France registers nearly 20,000 new COVID-19 cases in 24 hours

Europe Materials 13 January 2021 04:18 (UTC +04:00)
France registers nearly 20,000 new COVID-19 cases in 24 hours

Official figures showed on Tuesday that some 19,752 people in France have been diagnosed with the coronavirus in the past 24 hours, sharply higher than Monday's 3,582, Trend reports citing Xinhua.

To date, France has registered a total of 2,806,590 cases since the outbreak of the COVID-19 pandemic, while 742 patients in hospitals and nursing homes had succumbed to the disease within a day, bringing the combined death toll to 68,802.

A total of 24,737 patients are receiving treatment in hospitals, representing a one-day fall of 109. Of those hospitalized, 2,688 need life support, up by 12 from Monday's figure.

Addressing the National Assembly's social affairs committee early Tuesday, Health Minister Olivier Veran warned that the rate of infections remained high, with an average of 18,000 cases confirmed per day currently versus 10,000 infections in early December.

"We are in a high plateau which is increasing with territorial disparities," Veran said, describing the vaccination as "a decisive phase" in the fight against the epidemic.

Veran reiterated the government pledge to "amplify, accelerate and simplify" the vaccination campaign. France aims to inoculate one million individuals by the end of January and 14 million others in the second phase starting from February, he said.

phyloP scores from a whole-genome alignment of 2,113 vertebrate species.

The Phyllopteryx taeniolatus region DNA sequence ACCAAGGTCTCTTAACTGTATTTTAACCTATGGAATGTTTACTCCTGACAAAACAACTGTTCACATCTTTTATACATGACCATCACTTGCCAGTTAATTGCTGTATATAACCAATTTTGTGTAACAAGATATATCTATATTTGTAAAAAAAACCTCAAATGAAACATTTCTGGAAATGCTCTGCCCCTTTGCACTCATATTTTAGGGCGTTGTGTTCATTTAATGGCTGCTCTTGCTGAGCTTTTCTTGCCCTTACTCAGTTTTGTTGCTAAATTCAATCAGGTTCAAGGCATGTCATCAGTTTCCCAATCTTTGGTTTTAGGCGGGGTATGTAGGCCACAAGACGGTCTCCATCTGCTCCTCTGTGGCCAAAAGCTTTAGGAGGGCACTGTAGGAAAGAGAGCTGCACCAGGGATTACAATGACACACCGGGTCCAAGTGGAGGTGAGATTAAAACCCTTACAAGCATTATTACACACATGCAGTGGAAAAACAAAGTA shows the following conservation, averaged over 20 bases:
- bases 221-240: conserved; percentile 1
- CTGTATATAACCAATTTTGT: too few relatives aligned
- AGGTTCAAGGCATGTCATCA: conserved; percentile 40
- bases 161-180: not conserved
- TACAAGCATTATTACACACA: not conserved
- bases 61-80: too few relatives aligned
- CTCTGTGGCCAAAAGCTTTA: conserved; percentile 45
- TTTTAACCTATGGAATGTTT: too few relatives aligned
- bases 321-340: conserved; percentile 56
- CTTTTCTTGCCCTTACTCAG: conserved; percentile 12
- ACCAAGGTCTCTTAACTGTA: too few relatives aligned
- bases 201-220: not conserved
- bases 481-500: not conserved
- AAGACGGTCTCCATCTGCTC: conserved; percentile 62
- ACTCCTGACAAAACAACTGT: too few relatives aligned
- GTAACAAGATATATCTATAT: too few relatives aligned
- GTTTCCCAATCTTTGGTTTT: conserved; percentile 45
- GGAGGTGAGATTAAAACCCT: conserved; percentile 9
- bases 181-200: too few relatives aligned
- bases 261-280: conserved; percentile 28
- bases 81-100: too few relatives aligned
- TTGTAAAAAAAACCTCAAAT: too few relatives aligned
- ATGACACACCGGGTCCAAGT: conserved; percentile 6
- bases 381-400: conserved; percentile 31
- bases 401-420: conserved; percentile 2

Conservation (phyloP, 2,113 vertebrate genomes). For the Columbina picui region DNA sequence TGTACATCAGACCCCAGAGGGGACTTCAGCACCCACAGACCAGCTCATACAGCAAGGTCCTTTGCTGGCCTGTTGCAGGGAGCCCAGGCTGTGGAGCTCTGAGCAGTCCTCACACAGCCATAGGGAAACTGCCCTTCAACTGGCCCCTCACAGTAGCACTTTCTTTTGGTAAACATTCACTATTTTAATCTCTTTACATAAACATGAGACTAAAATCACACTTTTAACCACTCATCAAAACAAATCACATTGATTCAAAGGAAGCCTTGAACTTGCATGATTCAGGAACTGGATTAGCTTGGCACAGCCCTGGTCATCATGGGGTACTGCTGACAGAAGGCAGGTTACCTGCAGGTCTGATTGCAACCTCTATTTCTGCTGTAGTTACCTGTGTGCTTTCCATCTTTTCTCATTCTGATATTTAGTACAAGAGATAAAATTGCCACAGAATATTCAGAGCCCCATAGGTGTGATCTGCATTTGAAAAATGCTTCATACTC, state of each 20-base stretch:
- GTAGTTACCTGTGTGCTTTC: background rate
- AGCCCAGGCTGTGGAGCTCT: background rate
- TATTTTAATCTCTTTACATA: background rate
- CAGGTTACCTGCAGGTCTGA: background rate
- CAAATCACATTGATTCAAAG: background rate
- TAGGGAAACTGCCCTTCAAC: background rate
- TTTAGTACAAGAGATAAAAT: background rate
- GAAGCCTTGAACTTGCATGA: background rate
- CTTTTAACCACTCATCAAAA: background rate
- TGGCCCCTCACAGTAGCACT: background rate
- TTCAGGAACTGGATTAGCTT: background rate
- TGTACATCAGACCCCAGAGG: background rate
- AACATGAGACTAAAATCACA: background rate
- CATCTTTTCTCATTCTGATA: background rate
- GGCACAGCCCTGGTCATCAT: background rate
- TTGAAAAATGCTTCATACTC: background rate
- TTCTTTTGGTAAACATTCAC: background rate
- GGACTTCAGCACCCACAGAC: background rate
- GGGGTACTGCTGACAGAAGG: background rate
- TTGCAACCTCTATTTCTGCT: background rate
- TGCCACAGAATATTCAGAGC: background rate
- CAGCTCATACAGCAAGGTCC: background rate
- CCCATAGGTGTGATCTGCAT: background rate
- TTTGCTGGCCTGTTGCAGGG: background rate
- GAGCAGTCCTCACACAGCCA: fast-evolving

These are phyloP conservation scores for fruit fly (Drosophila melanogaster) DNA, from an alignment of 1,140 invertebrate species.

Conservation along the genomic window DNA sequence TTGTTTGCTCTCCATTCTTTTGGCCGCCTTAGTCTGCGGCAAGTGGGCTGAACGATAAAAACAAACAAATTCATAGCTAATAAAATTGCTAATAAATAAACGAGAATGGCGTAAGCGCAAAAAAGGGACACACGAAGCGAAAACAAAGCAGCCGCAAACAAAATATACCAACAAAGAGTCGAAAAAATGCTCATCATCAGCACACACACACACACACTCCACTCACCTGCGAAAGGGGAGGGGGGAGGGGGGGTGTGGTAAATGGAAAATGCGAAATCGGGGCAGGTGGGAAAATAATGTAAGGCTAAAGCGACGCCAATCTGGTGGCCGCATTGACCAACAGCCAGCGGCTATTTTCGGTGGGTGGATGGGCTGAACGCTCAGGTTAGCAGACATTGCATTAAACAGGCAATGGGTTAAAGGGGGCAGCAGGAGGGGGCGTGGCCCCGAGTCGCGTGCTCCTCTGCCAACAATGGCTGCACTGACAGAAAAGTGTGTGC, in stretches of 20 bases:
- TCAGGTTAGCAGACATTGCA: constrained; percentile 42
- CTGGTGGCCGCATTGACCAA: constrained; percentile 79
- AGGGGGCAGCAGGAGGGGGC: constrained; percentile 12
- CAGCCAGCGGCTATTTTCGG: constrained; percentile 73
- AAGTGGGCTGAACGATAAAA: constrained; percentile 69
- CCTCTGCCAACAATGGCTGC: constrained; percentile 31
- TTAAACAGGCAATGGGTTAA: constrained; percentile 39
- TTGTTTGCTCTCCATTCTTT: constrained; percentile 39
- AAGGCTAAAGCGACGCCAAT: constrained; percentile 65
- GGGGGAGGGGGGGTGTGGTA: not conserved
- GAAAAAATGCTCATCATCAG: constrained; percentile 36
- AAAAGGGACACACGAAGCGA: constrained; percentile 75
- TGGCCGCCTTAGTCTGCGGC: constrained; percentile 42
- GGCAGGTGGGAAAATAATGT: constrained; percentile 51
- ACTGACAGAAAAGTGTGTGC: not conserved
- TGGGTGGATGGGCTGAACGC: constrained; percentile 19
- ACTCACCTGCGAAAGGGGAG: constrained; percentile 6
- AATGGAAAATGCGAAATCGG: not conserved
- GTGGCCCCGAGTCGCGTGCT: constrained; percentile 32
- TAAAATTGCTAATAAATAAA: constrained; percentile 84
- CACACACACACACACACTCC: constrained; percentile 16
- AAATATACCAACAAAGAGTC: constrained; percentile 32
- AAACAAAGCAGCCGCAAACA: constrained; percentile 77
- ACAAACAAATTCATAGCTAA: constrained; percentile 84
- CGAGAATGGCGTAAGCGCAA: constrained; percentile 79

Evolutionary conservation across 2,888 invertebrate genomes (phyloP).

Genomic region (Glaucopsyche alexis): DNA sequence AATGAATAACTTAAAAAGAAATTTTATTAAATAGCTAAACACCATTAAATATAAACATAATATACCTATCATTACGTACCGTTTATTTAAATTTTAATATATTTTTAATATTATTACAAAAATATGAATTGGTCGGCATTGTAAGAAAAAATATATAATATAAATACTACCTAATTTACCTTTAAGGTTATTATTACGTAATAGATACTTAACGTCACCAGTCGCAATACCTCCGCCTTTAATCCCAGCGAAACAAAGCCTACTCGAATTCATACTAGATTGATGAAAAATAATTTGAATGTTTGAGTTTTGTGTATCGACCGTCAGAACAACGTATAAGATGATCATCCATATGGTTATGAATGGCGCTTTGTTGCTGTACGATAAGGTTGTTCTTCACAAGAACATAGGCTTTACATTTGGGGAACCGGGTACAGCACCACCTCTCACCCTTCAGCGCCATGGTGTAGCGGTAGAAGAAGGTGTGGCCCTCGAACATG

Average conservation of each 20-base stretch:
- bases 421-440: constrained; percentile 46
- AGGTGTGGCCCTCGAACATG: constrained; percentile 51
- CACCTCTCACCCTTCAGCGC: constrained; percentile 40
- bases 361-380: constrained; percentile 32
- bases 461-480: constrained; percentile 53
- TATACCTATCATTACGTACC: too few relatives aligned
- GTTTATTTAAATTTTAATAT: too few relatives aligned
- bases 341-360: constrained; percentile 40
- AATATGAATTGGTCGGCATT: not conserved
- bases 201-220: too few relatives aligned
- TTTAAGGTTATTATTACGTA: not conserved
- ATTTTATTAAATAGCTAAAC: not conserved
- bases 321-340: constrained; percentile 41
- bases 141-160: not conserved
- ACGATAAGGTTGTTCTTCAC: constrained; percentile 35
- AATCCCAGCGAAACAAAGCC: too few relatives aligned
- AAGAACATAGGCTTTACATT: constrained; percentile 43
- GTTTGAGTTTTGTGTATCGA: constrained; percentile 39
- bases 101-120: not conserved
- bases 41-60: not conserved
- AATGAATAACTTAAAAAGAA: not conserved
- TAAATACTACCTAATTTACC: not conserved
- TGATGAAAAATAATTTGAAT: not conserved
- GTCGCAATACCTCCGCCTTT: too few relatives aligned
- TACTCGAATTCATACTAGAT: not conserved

Since Dec. 27 when France launched its vaccination campaign, some 189,834 people have gotten their first dose, with 51,483 were inoculated on Tuesday. That represents 0.28 percent of the country's population, far below the rate of 60 percent that experts say is needed to reach the collective immunity.

As the world is struggling to contain the pandemic, vaccination is underway in France and some other countries with the already-authorized coronavirus vaccines.

Meanwhile, 236 candidate vaccines are still being developed worldwide -- 63 of them in clinical trials -- in countries including Germany, China, Russia, Britain and the United States, according to information released by WHO on Jan. 12.